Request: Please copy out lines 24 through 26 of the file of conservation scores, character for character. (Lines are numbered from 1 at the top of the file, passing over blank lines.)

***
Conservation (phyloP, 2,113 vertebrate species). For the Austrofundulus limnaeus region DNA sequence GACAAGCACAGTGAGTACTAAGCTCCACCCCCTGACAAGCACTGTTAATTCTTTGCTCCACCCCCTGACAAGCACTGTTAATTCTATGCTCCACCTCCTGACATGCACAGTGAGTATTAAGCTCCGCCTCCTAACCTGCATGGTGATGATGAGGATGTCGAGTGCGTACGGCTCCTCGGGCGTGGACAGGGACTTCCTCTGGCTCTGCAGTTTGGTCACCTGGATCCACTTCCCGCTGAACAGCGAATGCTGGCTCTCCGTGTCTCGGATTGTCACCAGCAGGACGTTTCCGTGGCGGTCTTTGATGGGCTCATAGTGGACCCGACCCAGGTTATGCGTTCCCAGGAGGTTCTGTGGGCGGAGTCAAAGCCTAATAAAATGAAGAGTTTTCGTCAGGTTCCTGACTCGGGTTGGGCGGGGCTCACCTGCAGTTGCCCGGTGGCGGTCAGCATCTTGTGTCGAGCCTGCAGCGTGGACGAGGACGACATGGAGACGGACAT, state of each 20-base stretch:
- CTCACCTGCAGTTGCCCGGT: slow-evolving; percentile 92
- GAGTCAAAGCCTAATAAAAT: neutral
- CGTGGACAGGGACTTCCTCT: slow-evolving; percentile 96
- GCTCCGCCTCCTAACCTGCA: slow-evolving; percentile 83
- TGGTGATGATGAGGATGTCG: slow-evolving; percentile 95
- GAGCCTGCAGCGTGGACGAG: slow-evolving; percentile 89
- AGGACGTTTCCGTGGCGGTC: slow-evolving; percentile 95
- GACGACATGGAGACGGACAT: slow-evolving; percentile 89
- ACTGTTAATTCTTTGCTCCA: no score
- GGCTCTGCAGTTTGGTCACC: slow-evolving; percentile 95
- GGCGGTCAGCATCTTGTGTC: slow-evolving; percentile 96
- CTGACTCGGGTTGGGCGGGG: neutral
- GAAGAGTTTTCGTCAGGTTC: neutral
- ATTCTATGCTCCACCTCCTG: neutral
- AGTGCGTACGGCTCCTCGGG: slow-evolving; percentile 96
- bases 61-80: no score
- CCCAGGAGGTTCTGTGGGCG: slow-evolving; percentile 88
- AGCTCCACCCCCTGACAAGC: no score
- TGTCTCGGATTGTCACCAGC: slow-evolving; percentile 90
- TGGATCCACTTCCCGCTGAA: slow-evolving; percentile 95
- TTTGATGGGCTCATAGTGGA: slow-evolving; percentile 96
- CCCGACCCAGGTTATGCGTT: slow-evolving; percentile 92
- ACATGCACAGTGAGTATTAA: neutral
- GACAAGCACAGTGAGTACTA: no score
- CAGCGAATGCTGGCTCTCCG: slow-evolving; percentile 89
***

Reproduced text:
- ACATGCACAGTGAGTATTAA: neutral
- GACAAGCACAGTGAGTACTA: no score
- CAGCGAATGCTGGCTCTCCG: slow-evolving; percentile 89